Alice Pallot (b. 1995, FR), delves into the links between the sciences developed by human beings and their impact on our constantly changing natural environment through expeditions and research, thereby pinpointing questions and ambiguities intrinsically linked to our time. She exhibited her work in FOMU Antwerp (BE), Camera (IT), Copenhagen Photo Festival (DK), Fotofestiwal Łodz (PL). She won the Roger De Conynck prize, and is part of the FUTURES network. She published three books entitled Land (2016), Himero (2020) and Suillus (2021, republished in 2022), and co-founded the De Anima collective.
Yana Wernicke (b. 1990, DE) is a German photographer. Her most recent work is a portrait of two young women who have established profound relationships with animals and an exploration of the ideas of species loneliness and interspecies relationships. The project was published as a photobook in the spring of 2023 by Loose Joints.
Emilio Azevedo (b. 1987, PL) is a visual artist and photographer, whose work is based on research aimed at establishing the cultural and historical foundations of the ecological crisis that faces our modernity. Started at the Ecole Nationale Supérieure de Photographie (Arles) and pursued with the support of different European art institutions (such as Musée du quai Branly (Paris), Wiels Center for Contemporary Art (Brussels) and the FOMU (Antwerp), the art and research project he is currently leading focuses on the civilization process that took place in the Brazilian Amazon at the turn of the 20th century.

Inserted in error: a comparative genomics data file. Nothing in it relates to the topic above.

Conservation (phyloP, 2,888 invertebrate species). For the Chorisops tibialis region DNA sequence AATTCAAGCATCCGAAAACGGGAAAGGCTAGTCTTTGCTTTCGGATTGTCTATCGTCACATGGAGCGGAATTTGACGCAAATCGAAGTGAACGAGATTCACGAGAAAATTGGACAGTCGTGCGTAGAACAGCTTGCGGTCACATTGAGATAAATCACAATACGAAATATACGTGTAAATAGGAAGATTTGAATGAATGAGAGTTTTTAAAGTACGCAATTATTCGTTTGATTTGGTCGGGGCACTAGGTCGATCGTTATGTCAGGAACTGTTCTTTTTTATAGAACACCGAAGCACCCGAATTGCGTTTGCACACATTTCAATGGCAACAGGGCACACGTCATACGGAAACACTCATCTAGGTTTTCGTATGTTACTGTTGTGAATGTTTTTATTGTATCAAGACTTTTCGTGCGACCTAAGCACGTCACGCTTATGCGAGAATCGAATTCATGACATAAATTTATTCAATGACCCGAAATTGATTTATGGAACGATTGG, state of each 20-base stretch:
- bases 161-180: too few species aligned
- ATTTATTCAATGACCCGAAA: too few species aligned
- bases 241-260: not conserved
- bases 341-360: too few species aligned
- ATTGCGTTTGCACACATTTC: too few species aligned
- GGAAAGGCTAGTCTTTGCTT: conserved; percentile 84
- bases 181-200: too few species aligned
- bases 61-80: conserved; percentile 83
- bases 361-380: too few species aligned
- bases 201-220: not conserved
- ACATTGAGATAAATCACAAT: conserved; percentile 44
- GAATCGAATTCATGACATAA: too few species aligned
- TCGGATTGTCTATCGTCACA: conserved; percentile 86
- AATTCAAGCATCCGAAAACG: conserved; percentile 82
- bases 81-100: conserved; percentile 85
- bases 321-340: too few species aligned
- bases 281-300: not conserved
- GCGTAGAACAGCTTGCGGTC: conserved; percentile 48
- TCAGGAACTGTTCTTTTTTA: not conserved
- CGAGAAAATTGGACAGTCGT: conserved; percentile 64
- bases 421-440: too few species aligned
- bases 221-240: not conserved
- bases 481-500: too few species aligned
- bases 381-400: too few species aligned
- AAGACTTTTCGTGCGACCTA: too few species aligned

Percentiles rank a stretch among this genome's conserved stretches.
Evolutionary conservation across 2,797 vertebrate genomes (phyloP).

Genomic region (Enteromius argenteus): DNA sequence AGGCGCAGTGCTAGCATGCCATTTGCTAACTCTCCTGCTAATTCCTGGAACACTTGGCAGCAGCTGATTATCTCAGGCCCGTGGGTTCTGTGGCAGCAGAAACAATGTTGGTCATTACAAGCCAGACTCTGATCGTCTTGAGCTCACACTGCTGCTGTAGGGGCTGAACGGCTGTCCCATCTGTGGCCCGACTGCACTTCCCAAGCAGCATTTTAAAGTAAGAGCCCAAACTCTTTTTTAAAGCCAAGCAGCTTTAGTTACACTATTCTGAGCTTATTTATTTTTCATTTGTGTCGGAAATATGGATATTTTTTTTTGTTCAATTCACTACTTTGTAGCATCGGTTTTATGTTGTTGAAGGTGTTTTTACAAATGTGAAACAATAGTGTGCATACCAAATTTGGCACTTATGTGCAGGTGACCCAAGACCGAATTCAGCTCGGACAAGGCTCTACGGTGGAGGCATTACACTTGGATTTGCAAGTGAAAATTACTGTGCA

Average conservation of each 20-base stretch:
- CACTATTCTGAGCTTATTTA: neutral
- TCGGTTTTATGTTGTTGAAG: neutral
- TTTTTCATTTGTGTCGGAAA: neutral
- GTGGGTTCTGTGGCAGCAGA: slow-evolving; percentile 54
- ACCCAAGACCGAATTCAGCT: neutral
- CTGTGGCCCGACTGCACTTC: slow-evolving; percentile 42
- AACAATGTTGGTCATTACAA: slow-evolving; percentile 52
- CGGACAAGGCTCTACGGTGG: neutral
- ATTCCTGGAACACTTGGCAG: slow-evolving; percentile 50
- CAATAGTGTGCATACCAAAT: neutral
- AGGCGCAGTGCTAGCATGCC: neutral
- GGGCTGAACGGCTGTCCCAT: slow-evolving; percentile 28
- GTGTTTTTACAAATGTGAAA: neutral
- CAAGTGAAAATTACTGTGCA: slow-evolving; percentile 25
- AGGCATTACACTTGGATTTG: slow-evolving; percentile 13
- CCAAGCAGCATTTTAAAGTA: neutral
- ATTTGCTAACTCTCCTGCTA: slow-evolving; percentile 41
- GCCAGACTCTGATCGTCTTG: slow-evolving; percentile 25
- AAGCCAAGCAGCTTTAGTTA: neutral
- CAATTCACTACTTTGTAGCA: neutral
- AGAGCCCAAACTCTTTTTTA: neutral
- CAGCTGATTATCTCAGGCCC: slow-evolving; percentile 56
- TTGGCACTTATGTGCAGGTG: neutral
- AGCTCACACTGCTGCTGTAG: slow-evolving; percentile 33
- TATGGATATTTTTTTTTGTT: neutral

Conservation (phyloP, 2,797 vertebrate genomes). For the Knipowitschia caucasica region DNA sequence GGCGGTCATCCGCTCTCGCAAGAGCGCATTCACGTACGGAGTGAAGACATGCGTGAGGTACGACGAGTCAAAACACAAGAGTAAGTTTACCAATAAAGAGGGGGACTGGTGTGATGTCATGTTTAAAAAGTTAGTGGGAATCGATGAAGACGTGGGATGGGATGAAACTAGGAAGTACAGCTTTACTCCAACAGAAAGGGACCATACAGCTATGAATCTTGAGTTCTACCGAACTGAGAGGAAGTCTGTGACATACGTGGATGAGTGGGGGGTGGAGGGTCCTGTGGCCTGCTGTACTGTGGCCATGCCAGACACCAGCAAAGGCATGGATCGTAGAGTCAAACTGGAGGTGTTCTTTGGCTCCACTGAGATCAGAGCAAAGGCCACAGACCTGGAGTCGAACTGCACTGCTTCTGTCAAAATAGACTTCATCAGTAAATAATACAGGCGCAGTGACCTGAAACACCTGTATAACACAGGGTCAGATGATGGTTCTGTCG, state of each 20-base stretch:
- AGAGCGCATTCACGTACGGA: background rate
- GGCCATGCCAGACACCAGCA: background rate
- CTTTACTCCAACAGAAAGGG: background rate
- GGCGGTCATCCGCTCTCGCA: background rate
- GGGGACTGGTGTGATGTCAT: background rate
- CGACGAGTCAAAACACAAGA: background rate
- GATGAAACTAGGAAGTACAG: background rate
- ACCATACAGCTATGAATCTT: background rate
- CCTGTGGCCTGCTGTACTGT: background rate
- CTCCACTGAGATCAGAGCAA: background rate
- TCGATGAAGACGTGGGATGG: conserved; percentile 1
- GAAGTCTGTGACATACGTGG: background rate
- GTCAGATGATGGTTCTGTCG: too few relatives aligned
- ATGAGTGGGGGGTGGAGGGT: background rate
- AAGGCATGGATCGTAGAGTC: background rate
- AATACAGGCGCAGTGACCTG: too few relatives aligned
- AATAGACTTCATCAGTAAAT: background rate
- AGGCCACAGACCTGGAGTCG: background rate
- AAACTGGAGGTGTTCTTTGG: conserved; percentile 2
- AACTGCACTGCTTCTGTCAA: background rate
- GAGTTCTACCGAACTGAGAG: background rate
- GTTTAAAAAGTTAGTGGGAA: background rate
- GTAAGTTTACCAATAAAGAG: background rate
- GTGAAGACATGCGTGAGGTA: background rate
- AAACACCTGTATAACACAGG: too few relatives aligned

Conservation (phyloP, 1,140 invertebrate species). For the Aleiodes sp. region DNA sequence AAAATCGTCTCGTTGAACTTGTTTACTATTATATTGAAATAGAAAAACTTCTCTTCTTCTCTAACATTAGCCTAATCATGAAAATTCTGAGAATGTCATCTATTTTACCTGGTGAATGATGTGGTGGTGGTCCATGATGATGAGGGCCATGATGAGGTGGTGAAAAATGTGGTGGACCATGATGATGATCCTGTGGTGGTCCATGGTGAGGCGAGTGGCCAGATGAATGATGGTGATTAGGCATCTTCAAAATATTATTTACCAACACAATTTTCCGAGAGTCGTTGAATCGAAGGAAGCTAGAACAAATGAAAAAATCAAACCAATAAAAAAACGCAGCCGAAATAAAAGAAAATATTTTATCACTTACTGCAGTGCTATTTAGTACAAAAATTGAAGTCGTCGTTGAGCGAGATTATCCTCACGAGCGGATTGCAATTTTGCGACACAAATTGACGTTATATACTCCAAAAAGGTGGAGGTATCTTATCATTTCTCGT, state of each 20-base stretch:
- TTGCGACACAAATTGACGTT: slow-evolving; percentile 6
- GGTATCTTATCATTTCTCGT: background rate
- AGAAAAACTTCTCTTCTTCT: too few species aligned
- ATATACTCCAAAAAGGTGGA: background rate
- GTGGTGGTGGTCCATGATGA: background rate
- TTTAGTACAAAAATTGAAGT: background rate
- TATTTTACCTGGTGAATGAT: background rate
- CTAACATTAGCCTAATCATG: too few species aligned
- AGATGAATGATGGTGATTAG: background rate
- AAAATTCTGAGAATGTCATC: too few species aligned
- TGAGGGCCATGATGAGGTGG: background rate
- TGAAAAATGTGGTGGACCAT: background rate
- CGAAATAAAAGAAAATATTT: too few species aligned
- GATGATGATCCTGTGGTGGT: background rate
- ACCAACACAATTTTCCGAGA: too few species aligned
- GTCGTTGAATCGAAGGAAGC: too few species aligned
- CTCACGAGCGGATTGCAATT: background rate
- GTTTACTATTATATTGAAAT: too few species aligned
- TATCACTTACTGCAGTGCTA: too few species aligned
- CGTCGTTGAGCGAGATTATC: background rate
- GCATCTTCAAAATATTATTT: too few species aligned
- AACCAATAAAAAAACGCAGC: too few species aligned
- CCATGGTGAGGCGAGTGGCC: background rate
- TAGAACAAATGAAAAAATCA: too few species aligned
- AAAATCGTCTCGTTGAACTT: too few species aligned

Seif Kousmate (b. 1988, MAR) is a self-taught photographer who has developed a visual vocabulary between documentary photography and the poetry of fine art photography. He has worked on various visual projects in Africa, including migration, youth, and most recently, the impact of climate change on oases. Kousmate's work has been featured in various publications, festivals and exhibitions around the world.
Joe Habben (UK) is a photographer and filmmaker based between Glasgow and Brighton, UK. Joe’s practice explores environmental and social issues. His projects have documented human intervention, public space, globalisation and the climate crisis. Through his commercial work he’s worked with a range of clients; from grassroots initiatives and charities to slow-fashion brands.
Geert Goiris (b. 1971, BE) Goiris has over twenty years of experience teaching photography. In his work of recent years, Geert Goiris puts the predictive potential of images first. Photographic images are often understood as documents, traces of a past.
He was a guest teacher at diverse places such as the Rietveld Academie, Amsterdam; CEPV Vevey, Switzerland, and had solo exhibitions at FOMU, Antwerp, Hamburger Kunsthalle, Hamburg, Museum M, Leuven and FOAM, Amsterdam. His work was shown at Manifesta 5, San Sebastian, and in group exhibitions in Belgium, Chile, US, and France.